The U.S. Supreme Court ruled earlier this week in National Association of Manufacturers v. Department of Defense that a federal district court is the proper forum for challenges to the substance of the “Waters of the United States” (WOTUS) rule. The holding brings clarification for parties raising similar types of challenges under the federal Clean Water Act, who often filed cases in both the district and appellate courts due to confusion over which court has jurisdiction over the cases. Litigants can now be sure that the case should originate with the federal district court, which provides greater access for similar challenges but could create more inconsistent rulings around the country. The court’s decision arrives at an odd time, with the evolving WOTUS landscape now focused on formulation of a new WOTUS rule to replace the rule that is under fire.
The court’s reasoning
The Supreme Court’s decision in this case is not surprising, a result of attention to the express language of the Clean Water Act rather than to several interpretations advanced by the government. The Clean Water Act places authority over Clean Water Act challenges in the federal district courts, with seven exceptions that are to be heard by the appellate courts. The federal government argued that two of those exceptions applied to its drafting of the WOTUS rule. The court disagreed, concluding that WOTUS does not establish an “effluent limitation” nor does it result in the issuance or denial of a permit as argued by the government. The court recognized that it would likely be more efficient and uniform for such challenges to be heard by an appellate court, but that would require a rewriting of the statute.
WOTUS uncertainty remains
The Supreme Court sent the case back to the Sixth Circuit Court of Appeals with an order to dismiss the WOTUS petitions before that court, which consisted of all appellate cases challenging the rule that were previously transferred to the Sixth Circuit by the Judicial Panel on Multidistrict Litigation. Note that the Sixth Circuit had issued a nationwide stay of the WOTUS rule in 2015 pending determination of whether the rule was a valid exercise of agency authority. That stay will presumably disappear with the Sixth Circuit’s dismissal of the case, but some claim that the Sixth Circuit could seek to continue to enforce the nationwide stay. A federal district court in North Dakota had previously issued an injunction against the WOTUS rule in North Dakota and a dozen other states, so that injunction would continue to prevent implementation of the rule in those states if the Sixth Circuit removes its stay.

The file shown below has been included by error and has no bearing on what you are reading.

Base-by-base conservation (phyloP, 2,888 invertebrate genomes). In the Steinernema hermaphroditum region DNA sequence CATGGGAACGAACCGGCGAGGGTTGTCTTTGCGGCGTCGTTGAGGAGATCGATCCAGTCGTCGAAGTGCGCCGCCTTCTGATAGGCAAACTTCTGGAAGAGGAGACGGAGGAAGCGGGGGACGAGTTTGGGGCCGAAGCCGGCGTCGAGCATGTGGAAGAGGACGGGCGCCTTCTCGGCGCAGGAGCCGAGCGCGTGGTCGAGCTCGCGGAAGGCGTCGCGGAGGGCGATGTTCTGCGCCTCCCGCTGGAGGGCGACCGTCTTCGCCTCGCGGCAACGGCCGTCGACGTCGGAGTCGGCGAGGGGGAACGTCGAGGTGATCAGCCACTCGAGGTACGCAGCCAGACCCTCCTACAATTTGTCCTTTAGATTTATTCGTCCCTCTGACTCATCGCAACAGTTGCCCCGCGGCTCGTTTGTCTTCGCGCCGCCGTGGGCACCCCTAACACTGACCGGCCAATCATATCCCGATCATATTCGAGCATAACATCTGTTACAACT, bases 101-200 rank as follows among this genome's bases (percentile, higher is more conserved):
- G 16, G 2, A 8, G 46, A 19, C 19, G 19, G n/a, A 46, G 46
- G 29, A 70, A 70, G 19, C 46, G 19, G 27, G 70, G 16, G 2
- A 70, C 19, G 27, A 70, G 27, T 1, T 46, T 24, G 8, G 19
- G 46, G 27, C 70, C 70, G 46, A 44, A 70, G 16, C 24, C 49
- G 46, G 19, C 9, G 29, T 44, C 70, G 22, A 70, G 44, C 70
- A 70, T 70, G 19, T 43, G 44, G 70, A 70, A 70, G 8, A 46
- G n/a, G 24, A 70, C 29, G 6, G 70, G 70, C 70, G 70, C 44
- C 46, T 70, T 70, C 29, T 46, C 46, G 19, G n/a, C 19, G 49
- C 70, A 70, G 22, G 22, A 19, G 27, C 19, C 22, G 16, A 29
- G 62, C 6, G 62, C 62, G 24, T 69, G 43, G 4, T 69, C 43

Further complicating the status of the WOTUS rule are the actions taken by the Trump administration, which issued a proposed rule last November to delay the rule’s effective date to 2020 and a second proposal last February to replace WOTUS with the rule that was in place previously while the EPA develops a new definition of WOTUS. The EPA has not finalized either of those rules. The federal district courts with WOTUS cases currently before them could choose to stay their cases pending the current administration’s rulemaking process. Alternatively, one of the federal district courts could issue a nationwide injunction against the rule.
Consistent with its history, WOTUS remains unclear. Agricultural interests will have to continue to wait and see what happens next.
Written by Ellen Essman, Law Fellow, OSU Agricultural & Resource Law Program